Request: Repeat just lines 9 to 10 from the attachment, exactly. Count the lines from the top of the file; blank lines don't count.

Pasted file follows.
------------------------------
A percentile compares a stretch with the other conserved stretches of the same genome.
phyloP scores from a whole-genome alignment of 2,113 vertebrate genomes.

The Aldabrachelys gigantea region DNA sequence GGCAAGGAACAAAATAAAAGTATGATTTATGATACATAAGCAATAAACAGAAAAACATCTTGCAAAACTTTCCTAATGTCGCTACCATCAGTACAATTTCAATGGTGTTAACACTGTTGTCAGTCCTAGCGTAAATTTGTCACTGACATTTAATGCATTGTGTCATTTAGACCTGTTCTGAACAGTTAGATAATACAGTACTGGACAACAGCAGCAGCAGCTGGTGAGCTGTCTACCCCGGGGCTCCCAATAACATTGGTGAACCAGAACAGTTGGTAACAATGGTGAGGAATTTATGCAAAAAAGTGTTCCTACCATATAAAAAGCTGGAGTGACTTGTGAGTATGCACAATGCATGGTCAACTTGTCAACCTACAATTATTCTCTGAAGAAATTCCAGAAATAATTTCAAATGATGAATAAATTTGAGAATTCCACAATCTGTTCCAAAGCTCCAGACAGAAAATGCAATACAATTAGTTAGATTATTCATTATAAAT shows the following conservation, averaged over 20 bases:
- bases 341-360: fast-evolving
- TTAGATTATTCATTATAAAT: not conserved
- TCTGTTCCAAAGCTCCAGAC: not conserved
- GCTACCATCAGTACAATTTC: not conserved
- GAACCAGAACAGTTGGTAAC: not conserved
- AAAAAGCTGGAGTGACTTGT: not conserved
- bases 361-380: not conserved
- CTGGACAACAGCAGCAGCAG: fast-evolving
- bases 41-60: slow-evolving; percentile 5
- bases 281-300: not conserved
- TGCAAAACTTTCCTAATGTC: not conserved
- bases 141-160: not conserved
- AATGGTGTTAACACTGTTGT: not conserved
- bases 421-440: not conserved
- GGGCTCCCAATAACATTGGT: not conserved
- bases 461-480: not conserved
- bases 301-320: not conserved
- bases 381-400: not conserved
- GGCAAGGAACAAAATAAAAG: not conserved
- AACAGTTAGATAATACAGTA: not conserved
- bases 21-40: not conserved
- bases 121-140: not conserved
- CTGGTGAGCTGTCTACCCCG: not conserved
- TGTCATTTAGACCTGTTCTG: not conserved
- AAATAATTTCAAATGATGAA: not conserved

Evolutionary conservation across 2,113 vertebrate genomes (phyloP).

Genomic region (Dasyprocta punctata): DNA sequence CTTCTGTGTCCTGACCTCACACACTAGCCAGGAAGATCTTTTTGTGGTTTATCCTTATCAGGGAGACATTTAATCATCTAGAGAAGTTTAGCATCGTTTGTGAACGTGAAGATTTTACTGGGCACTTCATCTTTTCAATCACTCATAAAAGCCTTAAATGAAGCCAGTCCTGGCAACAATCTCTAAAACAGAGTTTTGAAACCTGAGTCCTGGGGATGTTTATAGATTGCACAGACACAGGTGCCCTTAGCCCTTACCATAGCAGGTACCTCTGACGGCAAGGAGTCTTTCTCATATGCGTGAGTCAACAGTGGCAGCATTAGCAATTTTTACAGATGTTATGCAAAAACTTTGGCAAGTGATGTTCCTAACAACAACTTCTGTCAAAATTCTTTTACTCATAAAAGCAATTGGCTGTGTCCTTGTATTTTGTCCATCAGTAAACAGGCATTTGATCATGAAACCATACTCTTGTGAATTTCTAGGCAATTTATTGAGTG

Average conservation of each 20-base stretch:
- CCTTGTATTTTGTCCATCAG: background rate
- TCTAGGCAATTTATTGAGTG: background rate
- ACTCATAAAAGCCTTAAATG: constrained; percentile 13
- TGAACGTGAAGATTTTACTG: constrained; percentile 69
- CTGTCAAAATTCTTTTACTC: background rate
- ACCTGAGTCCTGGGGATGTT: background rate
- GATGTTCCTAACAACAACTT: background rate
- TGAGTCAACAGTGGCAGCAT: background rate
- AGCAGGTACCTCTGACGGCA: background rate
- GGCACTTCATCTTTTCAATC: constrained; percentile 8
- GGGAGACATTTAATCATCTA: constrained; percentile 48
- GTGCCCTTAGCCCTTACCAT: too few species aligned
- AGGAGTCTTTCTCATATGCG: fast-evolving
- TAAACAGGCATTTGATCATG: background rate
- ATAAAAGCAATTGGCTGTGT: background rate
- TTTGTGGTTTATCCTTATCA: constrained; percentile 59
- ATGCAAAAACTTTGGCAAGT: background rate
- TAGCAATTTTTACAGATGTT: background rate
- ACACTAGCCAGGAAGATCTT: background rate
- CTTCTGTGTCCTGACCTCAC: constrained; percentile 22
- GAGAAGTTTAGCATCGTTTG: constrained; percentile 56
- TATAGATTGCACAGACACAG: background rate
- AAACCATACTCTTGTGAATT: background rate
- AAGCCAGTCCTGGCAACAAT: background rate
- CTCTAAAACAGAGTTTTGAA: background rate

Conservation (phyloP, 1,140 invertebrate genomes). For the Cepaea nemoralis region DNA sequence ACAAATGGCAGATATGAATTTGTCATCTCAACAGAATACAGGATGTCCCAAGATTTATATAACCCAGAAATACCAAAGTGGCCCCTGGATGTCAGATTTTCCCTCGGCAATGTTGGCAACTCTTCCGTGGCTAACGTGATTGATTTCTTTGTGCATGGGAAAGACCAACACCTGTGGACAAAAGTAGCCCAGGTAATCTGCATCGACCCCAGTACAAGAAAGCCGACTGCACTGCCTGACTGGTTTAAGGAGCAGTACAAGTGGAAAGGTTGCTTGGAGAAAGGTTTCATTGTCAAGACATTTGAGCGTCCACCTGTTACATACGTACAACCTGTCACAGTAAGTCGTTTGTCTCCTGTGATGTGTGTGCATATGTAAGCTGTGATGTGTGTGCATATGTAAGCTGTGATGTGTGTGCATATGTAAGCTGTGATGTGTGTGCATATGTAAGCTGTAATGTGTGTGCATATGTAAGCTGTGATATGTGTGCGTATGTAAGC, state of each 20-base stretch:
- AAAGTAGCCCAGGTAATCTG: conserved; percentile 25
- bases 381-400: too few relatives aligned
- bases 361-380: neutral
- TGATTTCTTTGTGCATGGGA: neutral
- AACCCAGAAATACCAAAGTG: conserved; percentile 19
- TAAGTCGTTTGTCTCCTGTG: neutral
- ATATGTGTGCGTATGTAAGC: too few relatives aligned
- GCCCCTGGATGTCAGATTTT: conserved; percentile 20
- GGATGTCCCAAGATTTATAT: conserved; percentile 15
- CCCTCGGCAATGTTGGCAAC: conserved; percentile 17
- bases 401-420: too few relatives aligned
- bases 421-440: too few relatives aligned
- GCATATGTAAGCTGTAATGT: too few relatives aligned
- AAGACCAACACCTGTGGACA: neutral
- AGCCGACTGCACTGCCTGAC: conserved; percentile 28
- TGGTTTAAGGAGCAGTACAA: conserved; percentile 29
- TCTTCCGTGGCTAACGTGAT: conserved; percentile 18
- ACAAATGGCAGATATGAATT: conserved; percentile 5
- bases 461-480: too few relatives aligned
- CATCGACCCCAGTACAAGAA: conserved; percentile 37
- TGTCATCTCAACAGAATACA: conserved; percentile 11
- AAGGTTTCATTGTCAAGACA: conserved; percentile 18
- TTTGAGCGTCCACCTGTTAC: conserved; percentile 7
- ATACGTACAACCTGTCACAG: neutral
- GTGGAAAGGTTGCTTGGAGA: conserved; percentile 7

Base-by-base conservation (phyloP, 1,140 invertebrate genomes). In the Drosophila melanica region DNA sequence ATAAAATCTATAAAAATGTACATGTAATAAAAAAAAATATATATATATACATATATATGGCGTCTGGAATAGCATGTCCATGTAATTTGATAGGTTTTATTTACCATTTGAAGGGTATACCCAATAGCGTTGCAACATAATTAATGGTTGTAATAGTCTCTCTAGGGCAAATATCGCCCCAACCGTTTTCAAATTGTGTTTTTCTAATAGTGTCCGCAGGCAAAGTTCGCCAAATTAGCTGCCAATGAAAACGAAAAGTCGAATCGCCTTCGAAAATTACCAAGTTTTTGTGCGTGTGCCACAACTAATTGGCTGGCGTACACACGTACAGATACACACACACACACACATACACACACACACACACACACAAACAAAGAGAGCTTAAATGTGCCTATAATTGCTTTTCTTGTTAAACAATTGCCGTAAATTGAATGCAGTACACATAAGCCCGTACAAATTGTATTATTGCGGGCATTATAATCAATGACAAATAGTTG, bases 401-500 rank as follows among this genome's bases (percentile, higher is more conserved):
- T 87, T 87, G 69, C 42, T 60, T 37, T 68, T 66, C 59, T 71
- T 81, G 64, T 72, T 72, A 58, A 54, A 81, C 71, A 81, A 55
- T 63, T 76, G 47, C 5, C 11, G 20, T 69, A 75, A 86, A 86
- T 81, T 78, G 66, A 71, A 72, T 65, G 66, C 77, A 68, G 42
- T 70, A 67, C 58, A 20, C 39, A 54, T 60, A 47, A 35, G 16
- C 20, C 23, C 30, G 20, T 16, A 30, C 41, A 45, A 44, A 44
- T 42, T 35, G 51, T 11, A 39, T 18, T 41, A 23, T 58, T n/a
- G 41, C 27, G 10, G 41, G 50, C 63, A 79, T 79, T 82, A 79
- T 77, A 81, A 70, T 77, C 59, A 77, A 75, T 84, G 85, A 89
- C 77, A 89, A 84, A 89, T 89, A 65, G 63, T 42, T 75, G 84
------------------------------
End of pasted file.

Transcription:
- AAAAAGCTGGAGTGACTTGT: not conserved
- bases 361-380: not conserved